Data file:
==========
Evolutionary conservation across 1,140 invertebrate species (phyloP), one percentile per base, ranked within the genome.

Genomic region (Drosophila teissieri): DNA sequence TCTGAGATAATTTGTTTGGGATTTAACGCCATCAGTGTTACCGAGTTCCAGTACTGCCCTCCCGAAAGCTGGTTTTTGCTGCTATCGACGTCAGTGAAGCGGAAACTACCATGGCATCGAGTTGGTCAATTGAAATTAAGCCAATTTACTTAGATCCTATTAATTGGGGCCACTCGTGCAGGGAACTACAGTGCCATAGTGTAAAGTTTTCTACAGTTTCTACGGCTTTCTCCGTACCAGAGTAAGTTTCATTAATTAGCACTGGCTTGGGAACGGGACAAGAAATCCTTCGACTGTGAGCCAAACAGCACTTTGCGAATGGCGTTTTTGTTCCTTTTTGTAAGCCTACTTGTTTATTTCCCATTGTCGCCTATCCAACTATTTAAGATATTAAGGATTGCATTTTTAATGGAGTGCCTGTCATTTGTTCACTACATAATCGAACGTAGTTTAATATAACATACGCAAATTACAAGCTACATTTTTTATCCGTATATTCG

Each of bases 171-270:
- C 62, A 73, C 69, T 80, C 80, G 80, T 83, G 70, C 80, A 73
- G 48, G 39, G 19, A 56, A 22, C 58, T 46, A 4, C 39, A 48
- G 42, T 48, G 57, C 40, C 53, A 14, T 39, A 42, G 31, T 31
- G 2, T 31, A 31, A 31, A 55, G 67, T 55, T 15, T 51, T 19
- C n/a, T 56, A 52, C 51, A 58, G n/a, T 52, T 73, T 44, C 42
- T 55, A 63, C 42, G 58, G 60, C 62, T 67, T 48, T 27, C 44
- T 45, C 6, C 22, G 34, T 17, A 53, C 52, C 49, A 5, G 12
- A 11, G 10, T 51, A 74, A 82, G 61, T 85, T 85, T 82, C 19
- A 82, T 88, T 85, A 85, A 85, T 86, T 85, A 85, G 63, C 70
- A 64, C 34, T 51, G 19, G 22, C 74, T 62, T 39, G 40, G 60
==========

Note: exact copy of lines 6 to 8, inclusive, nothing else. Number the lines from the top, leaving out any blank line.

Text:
- G 42, T 48, G 57, C 40, C 53, A 14, T 39, A 42, G 31, T 31
- G 2, T 31, A 31, A 31, A 55, G 67, T 55, T 15, T 51, T 19
- C n/a, T 56, A 52, C 51, A 58, G n/a, T 52, T 73, T 44, C 42